Editorial 11 December 2023
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The act of “rethinking” corruption is necessary due to a global stagnation after more than two decades of international anticorruption efforts. The issue of corruption is being reframed as a security issue, rather than a developmental one, but the role international agency play in changing a country is still prominent. This article sums up the lessons learned from theoretical and practical advances outlined in the author’s book on “Rethinking Corruption.” It makes a clear argument in favour of rethinking corruption outside the traditional framework and offers a forecasting method, alongside state-of-the-art analytical, fact-based tools to map, assess, and predict corruption risks.
The author argues that corruption is a policy issue frequently overriding individual choice, and can only be tackled by strong policy interventions. She explains the limits of international intervention and demonstrates how much unfinished business was left behind by the developmental approach to anticorruption – business that can only be … Read more
Developing Public-Private Information Sharing to Strengthen the Fight Against Money Laundering and Terrorism Financing
Recommendations of the ISF-Police-funded Research Project “Public-Private Partnerships on Terrorism Financing” (ParTFin)
This article features the summary of the EU-funded ParTFin project. The full report can be downloaded below and separately cited by using a unique DOI number (10.30709/eucrim-2023-031). The project aimed at providing guidance for policymakers, competent authorities, and obliged entities on how to ensure that public-private information-sharing mechanisms in the field of financial crime can operate effectively and at the same time align with the Charter of Fundamental Rights of the European Union.Read more
Liability for Corruption in Poland in Light of the Commission Proposal for a New Directive on Corruption
The Devil is in the Details
This article refers to the Polish anti-corruption law and the new European Commission proposal for a Directive on combating corruption. It aims at analysing the Polish provisions currently in force in light of the Commission proposal. Against the background of the anticipated new EU legal instruments, the author points out the most significant loopholes in Polish law hindering an effective fight against corruption. The analysis carried out in the article indicates, in particular, that there is a high need to modify the Polish legal framework as regards the liability of collective entities for offences. Compliance measures need to be adopted. In addition, the author advocates putting in place preventive measures and effectively penalizing corruption in the private sector in Poland.Read more
An Analysis of Some Aspects of the Commission Proposal for the EU Anti-corruption Directive
The anti-corruption package presented by the European Commission in May 2023 reaffirms the priority given to combating corruption crimes in the EU. In response to the current disharmony and fragmentation of national legal systems, the proposal for a new EU Directive on combating corruption calls for greater alignment at the European level. By applying the EU’s “non-exclusive” competence in criminal matters, serious corruption offenses will be countered on a shared basis, also in view of their potential cross-border dimension. The authors argue, however, that there are provisions in the proposed directive that raise serious doubts as to the adherence to the principle of proportionality, the tendency to largely equalize responses to corruption in the public and private sectors, and the preservation of basic principles of criminal law, such as legality and the degree of certainty required for offences.Read more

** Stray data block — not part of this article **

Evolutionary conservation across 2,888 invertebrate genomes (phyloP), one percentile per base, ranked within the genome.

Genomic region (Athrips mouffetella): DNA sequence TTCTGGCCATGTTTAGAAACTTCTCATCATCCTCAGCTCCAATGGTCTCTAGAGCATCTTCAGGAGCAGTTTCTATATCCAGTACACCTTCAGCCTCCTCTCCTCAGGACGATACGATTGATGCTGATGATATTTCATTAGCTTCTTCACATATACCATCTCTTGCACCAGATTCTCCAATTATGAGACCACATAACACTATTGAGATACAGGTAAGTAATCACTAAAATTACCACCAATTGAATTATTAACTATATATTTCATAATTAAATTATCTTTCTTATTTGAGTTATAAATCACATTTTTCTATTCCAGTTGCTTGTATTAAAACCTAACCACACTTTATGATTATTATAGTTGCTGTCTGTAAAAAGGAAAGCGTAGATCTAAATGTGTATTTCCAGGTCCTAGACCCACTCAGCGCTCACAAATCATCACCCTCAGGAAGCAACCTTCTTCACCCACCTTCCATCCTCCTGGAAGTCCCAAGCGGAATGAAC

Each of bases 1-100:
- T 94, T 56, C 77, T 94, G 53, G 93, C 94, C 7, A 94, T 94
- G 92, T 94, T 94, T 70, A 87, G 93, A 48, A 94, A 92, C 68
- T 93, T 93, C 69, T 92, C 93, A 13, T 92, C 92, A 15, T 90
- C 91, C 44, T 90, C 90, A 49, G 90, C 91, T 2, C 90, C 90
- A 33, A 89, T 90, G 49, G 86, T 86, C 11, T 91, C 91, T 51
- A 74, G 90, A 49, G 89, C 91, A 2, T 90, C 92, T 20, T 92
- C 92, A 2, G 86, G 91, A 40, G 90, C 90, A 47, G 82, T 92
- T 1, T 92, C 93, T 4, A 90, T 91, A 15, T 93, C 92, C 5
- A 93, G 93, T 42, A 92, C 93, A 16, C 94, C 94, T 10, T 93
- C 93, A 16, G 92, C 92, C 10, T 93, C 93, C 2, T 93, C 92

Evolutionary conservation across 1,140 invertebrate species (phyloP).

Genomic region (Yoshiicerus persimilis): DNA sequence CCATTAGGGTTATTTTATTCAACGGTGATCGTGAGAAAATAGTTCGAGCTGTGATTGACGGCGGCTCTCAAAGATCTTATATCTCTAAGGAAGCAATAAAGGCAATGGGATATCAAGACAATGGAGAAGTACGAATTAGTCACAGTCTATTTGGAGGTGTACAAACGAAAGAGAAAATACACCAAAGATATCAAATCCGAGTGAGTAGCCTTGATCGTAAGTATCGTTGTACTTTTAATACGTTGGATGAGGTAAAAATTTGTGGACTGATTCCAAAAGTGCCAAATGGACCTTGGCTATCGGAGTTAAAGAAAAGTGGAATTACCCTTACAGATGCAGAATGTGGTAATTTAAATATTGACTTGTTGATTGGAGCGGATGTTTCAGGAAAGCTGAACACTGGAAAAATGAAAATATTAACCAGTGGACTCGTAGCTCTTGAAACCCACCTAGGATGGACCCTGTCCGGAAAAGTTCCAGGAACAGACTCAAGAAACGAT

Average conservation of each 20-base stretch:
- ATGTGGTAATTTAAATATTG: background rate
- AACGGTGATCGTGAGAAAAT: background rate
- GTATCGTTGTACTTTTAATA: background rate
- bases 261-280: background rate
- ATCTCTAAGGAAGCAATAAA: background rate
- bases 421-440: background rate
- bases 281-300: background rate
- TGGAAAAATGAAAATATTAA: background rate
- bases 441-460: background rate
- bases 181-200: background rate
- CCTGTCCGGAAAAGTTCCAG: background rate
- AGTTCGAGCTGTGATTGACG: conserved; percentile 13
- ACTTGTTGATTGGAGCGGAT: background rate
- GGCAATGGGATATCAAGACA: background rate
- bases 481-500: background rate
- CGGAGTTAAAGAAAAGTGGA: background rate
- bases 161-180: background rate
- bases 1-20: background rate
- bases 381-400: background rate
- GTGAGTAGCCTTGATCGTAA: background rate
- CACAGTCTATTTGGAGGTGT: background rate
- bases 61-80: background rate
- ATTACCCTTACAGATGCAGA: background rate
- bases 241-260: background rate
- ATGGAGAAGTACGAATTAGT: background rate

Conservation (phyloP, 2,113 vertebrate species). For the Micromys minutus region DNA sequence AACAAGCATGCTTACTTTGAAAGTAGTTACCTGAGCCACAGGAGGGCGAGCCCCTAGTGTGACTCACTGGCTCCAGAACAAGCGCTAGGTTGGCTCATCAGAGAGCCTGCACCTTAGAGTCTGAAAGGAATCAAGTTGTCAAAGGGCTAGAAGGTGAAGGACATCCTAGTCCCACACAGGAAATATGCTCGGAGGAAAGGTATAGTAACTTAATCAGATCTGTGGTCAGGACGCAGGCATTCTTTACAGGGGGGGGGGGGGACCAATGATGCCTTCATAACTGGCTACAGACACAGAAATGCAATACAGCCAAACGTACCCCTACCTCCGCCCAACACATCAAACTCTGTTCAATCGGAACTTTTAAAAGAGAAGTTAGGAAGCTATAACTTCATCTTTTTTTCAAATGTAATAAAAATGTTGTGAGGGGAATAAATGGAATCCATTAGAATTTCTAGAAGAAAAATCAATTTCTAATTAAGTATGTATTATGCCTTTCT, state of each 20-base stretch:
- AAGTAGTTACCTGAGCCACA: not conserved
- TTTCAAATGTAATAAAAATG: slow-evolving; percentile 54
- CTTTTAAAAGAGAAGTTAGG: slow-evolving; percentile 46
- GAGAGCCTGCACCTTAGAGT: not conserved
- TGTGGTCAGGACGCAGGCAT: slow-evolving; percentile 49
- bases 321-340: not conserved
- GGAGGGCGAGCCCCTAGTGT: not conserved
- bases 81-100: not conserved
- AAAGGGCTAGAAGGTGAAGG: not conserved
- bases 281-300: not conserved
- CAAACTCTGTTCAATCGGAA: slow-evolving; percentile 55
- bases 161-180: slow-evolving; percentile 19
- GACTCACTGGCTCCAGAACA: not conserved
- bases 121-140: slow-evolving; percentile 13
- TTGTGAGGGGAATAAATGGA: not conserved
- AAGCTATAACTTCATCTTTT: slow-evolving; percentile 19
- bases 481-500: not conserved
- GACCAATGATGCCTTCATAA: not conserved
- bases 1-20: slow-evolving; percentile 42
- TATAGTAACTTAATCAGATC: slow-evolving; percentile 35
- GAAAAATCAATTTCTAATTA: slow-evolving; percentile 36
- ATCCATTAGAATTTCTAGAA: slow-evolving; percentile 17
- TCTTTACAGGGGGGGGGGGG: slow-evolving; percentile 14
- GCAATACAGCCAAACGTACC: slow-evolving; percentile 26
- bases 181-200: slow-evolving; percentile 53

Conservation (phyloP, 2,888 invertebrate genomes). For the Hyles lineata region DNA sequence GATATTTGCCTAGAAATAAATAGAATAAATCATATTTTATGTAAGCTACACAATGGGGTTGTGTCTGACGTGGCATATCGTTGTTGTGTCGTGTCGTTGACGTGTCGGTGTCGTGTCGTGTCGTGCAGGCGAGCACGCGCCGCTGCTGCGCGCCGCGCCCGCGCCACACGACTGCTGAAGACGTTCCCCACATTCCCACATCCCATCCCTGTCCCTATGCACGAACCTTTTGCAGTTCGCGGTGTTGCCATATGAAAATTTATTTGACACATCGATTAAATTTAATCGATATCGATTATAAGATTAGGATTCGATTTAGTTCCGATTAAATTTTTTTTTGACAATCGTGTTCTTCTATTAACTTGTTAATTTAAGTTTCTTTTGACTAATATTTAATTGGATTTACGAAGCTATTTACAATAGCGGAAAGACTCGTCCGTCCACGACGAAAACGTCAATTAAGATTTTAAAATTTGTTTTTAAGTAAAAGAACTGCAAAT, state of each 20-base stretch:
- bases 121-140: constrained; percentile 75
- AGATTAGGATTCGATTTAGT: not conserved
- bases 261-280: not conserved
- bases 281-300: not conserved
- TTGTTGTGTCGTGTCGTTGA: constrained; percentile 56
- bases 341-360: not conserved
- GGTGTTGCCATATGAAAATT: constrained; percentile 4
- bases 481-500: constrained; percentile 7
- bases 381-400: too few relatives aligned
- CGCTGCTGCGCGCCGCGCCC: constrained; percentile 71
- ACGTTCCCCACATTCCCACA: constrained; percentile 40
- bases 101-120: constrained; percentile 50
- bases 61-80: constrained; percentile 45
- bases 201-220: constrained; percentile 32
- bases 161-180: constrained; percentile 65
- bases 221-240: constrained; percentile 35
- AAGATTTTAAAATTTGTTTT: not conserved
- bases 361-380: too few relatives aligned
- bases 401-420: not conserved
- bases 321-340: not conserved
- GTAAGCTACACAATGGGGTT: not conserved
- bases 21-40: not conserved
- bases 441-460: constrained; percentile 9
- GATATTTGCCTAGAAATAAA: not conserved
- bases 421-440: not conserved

This article outlines the targeted amendment of the PIF Directive proposed in the Commission’s legislative initiative for a Directive on Combating Corruption, which was tabled in May 2023. The targeted amendment seeks to align the PIF Directive with the standards set out in said anti-corruption proposal. The areas of alignment are sanctions for natural and legal persons, aggravating and mitigating circumstances, and limitation periods. The amendment is designed to ensure respect for the principle of equivalence and effective protection of the EU’s financial interests, as laid down in Art. 325 of the Treaty on the Functioning of the European Union.Read more
Non-Imputability of Certain Legal Entities and Lack of Methodology When Applying the Transfer of Criminal Liability between Corporations
Systems theory has been criticized in literature on the analysis of organizations and groups of people. Its weaknesses include the lack of ontological support and the absence of evidence demonstrating the validi-ty of its premises. Since Spain incorporated the criminal liability of legal entities into its criminal code as a means of combating corporate crime and corruption, however, the Spanish Supreme Court has been resorting to systems theory to determine when a legal person should be punished.
This article analyzes the serious practical problems that this approach entails, especially when certain complex legal-criminal issues are being dealt with. In addition to the conflicts that arise concerning the principle of legality, systems theory lacks a solid methodology to resolve two questions that emerge in corporate reality: 1) determination of the non-liability of certain legal entities, and 2) clarification of the (in)appropriateness of the criminal punishment of legal persons resulting from and arising … Read more